Friday, September 10, 2021

Christina Grimmie Remains a Great Help to Me in This Time

I haven't posted since June any particular "remembrance" of Christina Grimmie on the 10th day of the month, which has become a custom for me personally.

This does not mean that I have forgotten about her. Quite the contrary. This has been a time of great change and great sorrow for me, as my mother passed away on July 3 even as I continue to grieve for my father's death in 2019.

Both my parents have gone forward toward that fulfilling and definitive encounter with the Mystery. Even in the light of Jesus Christ — who reveals and communicates to us the healing, forgiving, and transforming love of the Mystery, who teaches us to call God "Our Father" by the grace of the Holy Spirit — we still walk by faith in this world and not by sight. Without the accessible presence those we love most in this world, those who have guided us from our first footsteps, there is an unavoidable sense of sorrow and even a new sense of "loneliness." Even though they are "not far" from us, even though it is "only for a season," even as our hope in eternal life grows stronger, still it is difficult to walk this part of the human journey.

We are called to "lose ourselves" in order to find ourselves again in the Kingdom of God, in that inheritance which our Brother Jesus Christ, the Father's Son, offers us a share. It is a mysterious inheritance, beyond our limits in ways we can't imagine, but that we know are good. Life and death are mysterious, but ultimately they are the mystery of indestructible love.

Many who have gone before us — passing beyond the life of this world — still shine for us like lights, like stars that seem distant and yet can be surprisingly warm. They remain our friends who encourage us to persevere, and who wait for us to join them when our labors in this world are done. My parents are now among them, and I have an inkling of their nearness even in the midst of the "loneliness" of going on without them.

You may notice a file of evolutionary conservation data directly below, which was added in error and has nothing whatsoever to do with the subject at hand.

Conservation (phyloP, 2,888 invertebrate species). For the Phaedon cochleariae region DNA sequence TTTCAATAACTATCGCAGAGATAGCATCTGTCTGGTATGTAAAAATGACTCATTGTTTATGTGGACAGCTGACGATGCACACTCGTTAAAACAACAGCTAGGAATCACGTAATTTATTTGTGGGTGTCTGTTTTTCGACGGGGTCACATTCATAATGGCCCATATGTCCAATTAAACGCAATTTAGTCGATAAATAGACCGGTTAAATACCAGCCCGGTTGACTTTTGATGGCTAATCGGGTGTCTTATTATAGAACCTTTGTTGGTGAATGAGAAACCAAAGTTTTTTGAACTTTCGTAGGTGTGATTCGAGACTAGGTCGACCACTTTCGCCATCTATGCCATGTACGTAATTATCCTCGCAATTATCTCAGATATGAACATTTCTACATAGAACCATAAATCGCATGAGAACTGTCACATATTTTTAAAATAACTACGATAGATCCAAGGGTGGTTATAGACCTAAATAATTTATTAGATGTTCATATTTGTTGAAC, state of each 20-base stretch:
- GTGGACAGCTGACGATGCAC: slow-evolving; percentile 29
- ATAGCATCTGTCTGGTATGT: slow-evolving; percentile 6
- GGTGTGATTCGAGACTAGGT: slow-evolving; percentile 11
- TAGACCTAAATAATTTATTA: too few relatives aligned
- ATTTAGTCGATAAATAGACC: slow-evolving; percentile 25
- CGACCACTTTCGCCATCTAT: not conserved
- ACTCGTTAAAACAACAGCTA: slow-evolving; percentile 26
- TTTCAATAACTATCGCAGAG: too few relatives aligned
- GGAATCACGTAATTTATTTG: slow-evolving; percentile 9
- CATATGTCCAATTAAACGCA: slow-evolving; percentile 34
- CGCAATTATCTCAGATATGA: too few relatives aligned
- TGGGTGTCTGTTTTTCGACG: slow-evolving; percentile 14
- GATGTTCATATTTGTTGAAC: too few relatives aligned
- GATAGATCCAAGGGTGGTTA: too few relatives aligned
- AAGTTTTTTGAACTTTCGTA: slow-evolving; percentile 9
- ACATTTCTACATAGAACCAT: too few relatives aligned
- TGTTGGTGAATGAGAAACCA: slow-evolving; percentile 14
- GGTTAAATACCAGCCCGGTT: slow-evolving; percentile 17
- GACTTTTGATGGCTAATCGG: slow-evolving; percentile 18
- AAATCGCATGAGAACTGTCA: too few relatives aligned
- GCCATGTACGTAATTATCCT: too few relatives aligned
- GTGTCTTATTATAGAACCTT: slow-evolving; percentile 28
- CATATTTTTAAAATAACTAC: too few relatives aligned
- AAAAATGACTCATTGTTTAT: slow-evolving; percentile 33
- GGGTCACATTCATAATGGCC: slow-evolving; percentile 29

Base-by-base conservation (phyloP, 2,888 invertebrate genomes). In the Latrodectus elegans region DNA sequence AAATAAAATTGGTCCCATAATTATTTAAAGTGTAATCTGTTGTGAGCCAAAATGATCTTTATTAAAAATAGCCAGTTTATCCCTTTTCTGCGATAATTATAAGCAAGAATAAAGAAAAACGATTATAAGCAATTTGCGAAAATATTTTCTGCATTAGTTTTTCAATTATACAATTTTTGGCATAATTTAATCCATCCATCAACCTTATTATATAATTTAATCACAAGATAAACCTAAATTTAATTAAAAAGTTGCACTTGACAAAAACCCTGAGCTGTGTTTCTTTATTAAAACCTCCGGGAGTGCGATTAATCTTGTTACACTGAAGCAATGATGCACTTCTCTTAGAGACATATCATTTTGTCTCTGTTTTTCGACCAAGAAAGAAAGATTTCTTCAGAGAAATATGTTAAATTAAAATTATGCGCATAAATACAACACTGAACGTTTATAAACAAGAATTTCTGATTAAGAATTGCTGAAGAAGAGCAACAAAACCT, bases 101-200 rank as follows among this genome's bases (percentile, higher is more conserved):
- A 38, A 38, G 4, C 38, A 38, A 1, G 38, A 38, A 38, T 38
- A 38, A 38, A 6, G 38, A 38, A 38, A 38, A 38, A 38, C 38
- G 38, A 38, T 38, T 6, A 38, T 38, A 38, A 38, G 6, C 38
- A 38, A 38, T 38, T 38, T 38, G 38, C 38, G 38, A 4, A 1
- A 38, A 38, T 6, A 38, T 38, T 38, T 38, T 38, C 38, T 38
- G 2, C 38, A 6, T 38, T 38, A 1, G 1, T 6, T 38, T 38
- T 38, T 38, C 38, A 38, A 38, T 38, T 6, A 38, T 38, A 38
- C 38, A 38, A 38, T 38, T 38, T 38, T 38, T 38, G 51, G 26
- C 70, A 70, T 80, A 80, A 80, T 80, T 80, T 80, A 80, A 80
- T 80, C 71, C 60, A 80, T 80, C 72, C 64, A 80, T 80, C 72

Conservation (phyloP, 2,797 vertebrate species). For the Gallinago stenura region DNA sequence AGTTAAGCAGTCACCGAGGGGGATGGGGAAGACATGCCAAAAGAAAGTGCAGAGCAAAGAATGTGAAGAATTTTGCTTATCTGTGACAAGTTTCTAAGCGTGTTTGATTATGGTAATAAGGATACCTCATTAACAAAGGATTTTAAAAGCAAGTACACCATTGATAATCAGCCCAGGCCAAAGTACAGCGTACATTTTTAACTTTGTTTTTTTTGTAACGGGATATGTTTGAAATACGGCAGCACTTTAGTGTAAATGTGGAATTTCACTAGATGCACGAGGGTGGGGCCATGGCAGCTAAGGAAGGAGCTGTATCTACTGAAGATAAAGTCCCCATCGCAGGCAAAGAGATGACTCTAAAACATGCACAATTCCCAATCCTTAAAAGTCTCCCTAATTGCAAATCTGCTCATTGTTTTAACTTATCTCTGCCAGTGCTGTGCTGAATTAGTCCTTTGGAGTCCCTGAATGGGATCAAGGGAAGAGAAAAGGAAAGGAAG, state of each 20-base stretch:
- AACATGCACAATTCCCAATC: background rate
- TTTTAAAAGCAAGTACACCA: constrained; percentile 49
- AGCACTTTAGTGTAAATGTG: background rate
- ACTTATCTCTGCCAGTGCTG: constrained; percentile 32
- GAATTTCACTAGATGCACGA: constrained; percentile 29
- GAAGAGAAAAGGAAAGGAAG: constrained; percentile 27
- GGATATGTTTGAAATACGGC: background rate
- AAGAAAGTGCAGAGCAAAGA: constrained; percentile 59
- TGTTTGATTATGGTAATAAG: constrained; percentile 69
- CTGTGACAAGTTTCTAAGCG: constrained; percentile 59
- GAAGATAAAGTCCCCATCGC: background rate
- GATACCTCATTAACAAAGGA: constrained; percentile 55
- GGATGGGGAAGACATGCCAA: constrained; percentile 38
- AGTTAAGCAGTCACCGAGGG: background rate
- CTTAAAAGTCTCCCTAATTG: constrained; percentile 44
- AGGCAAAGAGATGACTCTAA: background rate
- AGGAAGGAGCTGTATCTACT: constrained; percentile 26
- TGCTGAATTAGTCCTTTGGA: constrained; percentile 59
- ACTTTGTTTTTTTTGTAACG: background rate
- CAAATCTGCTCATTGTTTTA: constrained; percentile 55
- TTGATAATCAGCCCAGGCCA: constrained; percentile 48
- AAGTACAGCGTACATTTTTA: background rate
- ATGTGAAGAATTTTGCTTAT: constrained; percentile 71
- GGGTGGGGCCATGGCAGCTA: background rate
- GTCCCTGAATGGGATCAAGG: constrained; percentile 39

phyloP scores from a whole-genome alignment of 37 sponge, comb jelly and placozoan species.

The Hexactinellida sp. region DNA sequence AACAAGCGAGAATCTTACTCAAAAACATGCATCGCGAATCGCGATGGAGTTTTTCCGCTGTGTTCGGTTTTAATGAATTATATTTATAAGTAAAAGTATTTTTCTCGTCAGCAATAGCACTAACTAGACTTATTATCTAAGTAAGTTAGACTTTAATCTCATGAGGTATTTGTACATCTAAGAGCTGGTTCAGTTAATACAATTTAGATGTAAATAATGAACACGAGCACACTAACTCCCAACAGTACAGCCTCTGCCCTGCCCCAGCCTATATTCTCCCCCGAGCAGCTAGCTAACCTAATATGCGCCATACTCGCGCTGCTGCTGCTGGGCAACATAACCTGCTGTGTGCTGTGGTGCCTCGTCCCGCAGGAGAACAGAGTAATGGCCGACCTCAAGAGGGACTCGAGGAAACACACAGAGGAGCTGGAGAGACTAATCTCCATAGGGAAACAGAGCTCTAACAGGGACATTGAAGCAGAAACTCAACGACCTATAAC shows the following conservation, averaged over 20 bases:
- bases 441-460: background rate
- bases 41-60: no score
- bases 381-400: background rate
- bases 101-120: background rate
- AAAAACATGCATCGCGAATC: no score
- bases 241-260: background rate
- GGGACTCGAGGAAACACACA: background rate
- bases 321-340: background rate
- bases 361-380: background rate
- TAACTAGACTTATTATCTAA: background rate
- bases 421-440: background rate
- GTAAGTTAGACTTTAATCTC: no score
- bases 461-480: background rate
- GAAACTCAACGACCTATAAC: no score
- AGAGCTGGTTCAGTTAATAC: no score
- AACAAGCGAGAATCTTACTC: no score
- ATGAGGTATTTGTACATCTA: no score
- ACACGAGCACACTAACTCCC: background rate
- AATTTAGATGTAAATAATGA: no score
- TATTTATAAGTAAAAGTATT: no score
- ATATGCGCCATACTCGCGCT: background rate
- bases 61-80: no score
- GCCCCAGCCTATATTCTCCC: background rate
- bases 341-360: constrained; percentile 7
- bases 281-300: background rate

There are others whose witness continues to resonate, to reach people and help them to become stronger. The love through which they gave themselves in this life becomes in some way "greater" — as a very particular and personal affection that shares in the boundless love of the Heart of Jesus and in precisely this way (in Him) it becomes more than ever "theirs" personally, as they "find themselves" in Him who in His Resurrection is "the firstborn of many brothers and sisters."

I never met Christina Grimmie in this world. How is it that she is such an important sister in Christ, such a friend to me, such a source of hope and strength in the often-encroaching darkness that threatens us all in these recent years?

Why do I love her so much?

I have reflected upon this (here on this blog and elsewhere), but have hardly exhausted it. But I do love her, and have found her to be a constant friend. There is nothing esoteric or strange about this friendship. Rather, I think it has to do with what we call in the Apostles' Creed "the communion of saints."

And now, in these recent times, as I struggle with grief and loss such as I have never known before, Christina continues to shine on as a bright beautiful star who encourages me to go forward, to not be afraid to love.

Five years and three months after her own tragic death while opening her arms to "welcome a stranger" (as she had dedicated herself to doing every day, with her music and her life, for the glory of Christ) Christina Grimmie is more than ever a great inspiration and a great help to me.